How to Navigate a Low Income Month in Your Business

As a business owner everything ultimately falls on you, whether it is a direct result of your hands on work on not, your name is on the building, you are attached.

When successes happen, this is a great part of being a business owner, but when mistakes are made it is far less glamourous. One way to combat this pattern is to do all that you can to set your employees up for success.

This begins at the first point of recruitment and continues on with training and mentorship throughout the duration of their employment.

The goal is to create a team of individuals that can thrive independently as well as collaboratively to reach the common goal and mission of the business you created. 

Certifications and Licensing

If your business is one that any branch of your employees will need to take formal tests or pass certifications to perform their job, helping them prepare is a great way to set them up for success.

In some cases, they might need this to be considered for hire in the first place, but it is not uncommon for the need to exist with current employees as well.

People that might be looking to change roles or move from an intern to a permanent staff member are great examples of such.

In the logistics industry there are strict standards regarding passing your CDL exam and pre-trip inspections is a big one. With a huge emphasis on safety on the road, earning a class A commercial driver’s license means that you have exhibited the knowledge that these inspections are mandatory and important, as well as how to conduct them.

As a business owner you can support your staff by joining these inspections at random to offer advice or a simple pat on the back. Knowing what parts of their non-passenger vehicle they need to inspect before they hit the road is made much easier when the checklist is handy.

Include this as a part of your initial and ongoing training as well as including a physical checklist in any car kits or pre-trip folders you provide your drivers with. 

Meet Them Where They Are

As a small business owner, you have dedicated and sacrificed so much to the company it can be gut wrenching to see an employee fall below your expectations.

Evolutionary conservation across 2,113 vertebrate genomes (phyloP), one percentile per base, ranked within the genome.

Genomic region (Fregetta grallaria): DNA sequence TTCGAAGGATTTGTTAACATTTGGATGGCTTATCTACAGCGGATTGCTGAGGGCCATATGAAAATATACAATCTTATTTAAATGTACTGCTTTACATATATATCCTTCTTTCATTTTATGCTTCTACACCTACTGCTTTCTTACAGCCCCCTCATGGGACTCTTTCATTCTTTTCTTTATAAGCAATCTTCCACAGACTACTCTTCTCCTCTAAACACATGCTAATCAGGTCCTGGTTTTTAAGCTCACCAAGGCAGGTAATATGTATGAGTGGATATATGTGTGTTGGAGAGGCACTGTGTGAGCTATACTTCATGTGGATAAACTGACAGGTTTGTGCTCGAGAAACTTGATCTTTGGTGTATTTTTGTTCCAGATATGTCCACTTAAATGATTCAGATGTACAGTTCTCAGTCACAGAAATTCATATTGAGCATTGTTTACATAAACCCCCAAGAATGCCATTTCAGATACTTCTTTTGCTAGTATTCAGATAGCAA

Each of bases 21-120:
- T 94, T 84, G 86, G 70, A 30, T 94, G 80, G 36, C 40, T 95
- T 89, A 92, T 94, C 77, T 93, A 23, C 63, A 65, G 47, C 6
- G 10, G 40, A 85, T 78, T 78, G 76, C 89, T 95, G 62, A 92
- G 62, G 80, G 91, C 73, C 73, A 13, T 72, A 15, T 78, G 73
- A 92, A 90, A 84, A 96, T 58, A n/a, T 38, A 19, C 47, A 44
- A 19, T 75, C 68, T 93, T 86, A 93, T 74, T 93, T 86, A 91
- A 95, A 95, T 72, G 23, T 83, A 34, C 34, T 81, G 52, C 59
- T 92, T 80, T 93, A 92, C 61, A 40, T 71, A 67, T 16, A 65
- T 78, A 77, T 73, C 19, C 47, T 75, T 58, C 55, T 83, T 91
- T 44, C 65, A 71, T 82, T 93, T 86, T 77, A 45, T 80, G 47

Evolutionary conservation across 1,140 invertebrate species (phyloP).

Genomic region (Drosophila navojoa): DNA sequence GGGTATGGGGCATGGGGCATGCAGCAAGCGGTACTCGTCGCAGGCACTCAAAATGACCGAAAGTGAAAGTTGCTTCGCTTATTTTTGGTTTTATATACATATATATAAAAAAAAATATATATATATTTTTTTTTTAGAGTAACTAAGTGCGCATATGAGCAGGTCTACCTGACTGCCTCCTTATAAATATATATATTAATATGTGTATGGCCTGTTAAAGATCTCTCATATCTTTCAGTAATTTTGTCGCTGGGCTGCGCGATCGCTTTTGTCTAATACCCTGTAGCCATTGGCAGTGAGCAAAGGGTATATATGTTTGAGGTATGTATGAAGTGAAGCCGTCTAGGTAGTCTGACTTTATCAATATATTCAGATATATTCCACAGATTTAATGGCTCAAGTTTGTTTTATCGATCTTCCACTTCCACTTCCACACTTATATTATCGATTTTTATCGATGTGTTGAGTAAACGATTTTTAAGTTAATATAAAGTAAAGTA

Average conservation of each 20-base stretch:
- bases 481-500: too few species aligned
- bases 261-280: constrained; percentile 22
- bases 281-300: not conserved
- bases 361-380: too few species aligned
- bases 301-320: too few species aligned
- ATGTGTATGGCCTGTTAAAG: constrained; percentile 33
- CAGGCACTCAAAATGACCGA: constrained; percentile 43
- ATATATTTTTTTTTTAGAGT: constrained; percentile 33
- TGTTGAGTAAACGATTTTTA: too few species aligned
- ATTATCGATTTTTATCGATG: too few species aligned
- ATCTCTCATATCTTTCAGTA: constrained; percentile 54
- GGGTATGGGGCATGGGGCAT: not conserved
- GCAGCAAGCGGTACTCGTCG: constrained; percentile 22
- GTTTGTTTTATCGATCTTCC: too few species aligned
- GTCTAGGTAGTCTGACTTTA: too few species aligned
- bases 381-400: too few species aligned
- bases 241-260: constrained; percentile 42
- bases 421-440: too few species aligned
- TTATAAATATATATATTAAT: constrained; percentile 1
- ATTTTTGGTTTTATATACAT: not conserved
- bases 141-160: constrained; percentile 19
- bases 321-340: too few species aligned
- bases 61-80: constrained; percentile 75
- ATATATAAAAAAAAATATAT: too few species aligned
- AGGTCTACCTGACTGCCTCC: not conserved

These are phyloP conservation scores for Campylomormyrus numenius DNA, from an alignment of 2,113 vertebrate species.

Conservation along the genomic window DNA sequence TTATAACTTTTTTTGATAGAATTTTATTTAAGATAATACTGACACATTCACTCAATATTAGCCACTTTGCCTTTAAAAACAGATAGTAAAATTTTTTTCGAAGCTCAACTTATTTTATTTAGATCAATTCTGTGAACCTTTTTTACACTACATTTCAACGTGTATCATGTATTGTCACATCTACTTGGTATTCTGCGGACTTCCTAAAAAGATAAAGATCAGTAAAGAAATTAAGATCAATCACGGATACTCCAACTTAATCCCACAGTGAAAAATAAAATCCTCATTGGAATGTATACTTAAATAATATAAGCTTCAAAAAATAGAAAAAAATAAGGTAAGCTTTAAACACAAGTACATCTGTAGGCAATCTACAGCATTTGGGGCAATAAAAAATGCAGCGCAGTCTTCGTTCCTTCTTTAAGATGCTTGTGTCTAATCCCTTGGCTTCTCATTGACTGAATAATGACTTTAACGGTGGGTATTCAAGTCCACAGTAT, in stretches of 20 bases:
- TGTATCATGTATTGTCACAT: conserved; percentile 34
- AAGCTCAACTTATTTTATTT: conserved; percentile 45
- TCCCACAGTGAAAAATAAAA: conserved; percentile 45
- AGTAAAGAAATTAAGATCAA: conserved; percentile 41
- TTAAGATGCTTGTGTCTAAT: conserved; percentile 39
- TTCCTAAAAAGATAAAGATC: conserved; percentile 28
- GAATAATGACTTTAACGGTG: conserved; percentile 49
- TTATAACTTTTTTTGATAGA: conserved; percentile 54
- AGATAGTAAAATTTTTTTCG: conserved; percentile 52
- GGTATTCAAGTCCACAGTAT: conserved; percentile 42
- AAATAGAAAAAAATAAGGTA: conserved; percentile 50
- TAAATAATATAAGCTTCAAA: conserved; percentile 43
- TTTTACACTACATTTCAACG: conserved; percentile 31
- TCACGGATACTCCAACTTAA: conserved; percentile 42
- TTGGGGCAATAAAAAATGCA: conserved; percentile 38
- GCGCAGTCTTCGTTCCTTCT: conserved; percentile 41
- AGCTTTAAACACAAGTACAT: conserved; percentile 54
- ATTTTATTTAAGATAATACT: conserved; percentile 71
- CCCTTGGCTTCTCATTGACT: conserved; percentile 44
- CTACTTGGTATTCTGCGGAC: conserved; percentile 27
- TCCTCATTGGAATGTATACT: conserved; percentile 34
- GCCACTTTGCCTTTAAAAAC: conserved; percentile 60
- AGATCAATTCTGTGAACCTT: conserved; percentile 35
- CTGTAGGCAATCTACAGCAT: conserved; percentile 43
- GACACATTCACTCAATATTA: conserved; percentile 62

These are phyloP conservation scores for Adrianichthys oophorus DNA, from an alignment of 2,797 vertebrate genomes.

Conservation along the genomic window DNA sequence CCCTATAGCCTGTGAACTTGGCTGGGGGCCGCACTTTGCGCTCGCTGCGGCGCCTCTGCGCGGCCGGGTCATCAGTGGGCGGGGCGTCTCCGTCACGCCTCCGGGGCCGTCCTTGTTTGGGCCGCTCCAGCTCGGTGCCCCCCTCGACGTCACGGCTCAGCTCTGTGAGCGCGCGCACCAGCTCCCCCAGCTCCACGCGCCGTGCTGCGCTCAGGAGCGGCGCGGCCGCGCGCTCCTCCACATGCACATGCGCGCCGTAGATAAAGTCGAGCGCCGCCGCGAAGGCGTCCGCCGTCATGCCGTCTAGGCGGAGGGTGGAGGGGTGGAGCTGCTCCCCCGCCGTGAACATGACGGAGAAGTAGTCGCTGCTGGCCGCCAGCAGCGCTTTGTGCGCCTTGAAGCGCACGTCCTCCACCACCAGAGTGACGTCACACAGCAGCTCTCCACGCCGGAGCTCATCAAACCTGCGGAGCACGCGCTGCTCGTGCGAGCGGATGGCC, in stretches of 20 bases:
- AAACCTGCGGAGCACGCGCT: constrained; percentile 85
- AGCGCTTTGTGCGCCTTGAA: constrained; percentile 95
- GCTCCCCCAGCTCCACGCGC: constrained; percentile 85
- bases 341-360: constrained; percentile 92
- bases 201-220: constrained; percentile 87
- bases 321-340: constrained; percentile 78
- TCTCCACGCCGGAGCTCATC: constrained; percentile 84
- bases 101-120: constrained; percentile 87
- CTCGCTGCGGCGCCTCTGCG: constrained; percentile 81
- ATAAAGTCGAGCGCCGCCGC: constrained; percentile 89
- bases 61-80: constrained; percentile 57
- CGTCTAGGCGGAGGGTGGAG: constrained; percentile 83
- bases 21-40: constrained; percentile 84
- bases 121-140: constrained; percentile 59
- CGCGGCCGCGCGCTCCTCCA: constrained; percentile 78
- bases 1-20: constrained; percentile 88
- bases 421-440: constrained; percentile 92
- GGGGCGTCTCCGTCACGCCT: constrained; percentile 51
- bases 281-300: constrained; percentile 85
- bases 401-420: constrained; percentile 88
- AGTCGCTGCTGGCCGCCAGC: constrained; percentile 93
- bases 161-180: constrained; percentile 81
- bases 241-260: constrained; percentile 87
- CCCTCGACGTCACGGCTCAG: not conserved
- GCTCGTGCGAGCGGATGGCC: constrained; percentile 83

But you must also ask yourself, are those expectations appropriate? You cannot expect an owner mindset out of a non-owner. If you get it, great, but to expect is not setting your employees up for success. Instead, meet them where they are. 

If you have an employee who is struggling, don’t demand and wish that they would improve. Talk to them, and discover together as a team what their roadblocks are and how you can work together to move past them so that this employee can achieve greatness.

No two employees will ever be the same, even if they have technically identical roles. Learning how to understand the person behind the position will go such a long way in terms of increasing productivity, efficiency, and job satisfaction for both sides.

Give Them the Right Tools

If your team does not have the physical things, they need to perform the duties of their job, they are not going to, plain and simple.

A huge piece of this puzzle especially in today’s climate is technology. Regardless of if you run a remote, hybrid, or in-house team, you need to provide the technological support everyone needs to be successful.

With so many ways to use technology for your business it is equally important to pinpoint specifically what you need so you are not overspending or buying programs and products that don’t align with your goals. Some common things to consider are:

  • Project management platforms
  • Video conferencing tools
  • Direct messaging software
  • Data storage/backups
  • Accounting software

These are all examples of how to provide support as a boss/owner without having to directly ‘do’ for your team.

When you are thinking about what to invest in, speak to the people who are going to be most affected. Listen to them talk about how they perform their duties now and ways that could make it easier for them to do so.

The last thing you want to do is implement a new software or technology element that makes things harder for the people that are going to be expected to use it. Be sure that you provide the proper training systems and ongoing support as well.

Lastly, do temperature checks. Go back to those initial employees you consulted on the front end and listen to their perspectives once changes have been made.